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Lucinda Chua is a freelance British photographer. Born in London and raised in the countryside, her initial career path was a musical one. In 1998 she was awarded a scholarship to study cello, piano and singing along with classical composition, but by 2007 she graduated from Nottingham Trent University with a First Class BA Degree in Photography. Not only is she a recognised, award winning “Young Artist” she’s worked for the BBC and Channel 4. A recent shoot of her’s was a promotional event for BBC broadcaster Charlie Brooker. It’s fair to say she is gaining momentum in the field very quickly. She comes under the classification of Mood & Atmosphere thanks to a number of different components including props, prop placement, lighting and colour.

This double image from her “Selected Portraits” work. The image is entitled “Lacrosse at Johnson State College” and depicts 2 lacrosse players in the hallway of their school. The spotlighting on the walls behind them and the fill in flash (bounced off the ceiling by the looks of things) accentuating details in their facial expressions create that sombre tone. There’s a feeling of angst. Her subjects are vital to what she does, as using the same techniques with subjects of a different age group or sex just wouldn’t work in the same way. The subject choice adds such nuances as the possibility of peer pressure and their scraggly, worn out appearance makes me think they’re exhausted.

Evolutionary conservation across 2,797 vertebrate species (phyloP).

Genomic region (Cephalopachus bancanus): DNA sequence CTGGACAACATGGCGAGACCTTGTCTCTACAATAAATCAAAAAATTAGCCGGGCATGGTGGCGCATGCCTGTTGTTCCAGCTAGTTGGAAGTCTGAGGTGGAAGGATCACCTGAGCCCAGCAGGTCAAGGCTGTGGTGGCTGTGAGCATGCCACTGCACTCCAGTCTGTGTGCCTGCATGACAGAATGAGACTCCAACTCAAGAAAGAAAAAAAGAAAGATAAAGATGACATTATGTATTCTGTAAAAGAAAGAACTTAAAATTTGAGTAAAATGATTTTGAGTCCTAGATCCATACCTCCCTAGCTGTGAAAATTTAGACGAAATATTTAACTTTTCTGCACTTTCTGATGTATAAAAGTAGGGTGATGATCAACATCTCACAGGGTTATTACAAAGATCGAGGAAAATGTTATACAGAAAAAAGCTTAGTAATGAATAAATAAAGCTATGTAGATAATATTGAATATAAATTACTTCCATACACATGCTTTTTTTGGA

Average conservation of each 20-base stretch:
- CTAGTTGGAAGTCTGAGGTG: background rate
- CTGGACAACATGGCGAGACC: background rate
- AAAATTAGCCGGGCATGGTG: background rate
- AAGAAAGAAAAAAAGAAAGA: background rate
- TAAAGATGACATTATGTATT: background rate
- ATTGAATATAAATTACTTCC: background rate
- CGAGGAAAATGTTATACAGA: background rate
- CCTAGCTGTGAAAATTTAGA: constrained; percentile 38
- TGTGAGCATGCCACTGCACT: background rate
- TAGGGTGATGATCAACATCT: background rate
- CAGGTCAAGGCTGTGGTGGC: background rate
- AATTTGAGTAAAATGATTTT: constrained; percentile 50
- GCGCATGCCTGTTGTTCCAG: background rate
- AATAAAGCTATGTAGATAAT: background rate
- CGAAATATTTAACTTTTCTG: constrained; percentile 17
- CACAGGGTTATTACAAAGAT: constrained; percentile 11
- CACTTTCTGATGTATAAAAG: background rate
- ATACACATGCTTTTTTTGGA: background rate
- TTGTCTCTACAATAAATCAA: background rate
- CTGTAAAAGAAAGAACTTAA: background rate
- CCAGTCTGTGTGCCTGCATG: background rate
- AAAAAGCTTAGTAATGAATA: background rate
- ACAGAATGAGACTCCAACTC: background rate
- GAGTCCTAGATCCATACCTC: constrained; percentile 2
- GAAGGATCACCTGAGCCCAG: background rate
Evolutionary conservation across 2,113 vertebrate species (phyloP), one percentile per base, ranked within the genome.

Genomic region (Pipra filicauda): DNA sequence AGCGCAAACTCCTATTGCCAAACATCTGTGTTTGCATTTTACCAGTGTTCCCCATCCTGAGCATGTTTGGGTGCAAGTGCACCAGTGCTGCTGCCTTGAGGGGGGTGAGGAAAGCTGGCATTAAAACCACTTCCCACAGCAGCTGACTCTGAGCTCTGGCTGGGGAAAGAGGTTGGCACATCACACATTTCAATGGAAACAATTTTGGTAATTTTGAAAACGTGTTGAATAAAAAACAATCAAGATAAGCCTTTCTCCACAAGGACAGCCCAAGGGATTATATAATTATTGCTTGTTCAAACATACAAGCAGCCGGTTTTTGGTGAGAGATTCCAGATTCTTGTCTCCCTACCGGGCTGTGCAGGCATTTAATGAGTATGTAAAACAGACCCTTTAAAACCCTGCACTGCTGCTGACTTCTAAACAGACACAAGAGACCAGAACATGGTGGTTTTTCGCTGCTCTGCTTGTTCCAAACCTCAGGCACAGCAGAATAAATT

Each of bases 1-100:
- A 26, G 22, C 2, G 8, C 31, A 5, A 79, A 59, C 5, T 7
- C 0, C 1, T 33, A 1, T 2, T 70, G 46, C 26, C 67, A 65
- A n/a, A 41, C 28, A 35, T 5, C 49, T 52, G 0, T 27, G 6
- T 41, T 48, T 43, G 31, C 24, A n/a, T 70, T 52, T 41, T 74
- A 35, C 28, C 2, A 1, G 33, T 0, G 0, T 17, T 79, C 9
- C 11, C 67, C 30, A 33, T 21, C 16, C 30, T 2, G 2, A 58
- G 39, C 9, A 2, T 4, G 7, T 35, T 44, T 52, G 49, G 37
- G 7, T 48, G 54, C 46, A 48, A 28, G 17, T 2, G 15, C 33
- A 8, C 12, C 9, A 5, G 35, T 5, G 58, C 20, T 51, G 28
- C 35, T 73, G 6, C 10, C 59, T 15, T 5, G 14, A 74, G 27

Sarah Hobbs was born in Lynchburg, Virginia in 1970, and began to photograph when she was seven years old. She studied photography in the University of Georgia and has become a well known contemporary photographer. Her work is said to be an embodiment of negative human traits. There’s a distinct lack of human presence in all of her work which allows her to focus entirely on her prop usage to put across said negative traits to the viewer. The following image is Untitled, released in 2002.

It shows a writing desk in a room with plain walls and a window in the background. There is a consuming number of discarded pieces of paper littered heavily in on the floor, so much so that the papers are stacked higher then the level of the writing desk itself. This is a beautiful metaphor for the number of discarded ideas a creative person will have to find the perfect creation. The use of discarded paper is a perfect visual representation and shows that if these physical paper ideas weren’t discarded as easily as our mental musings then our minds would be the same; cluttered up to breaking point.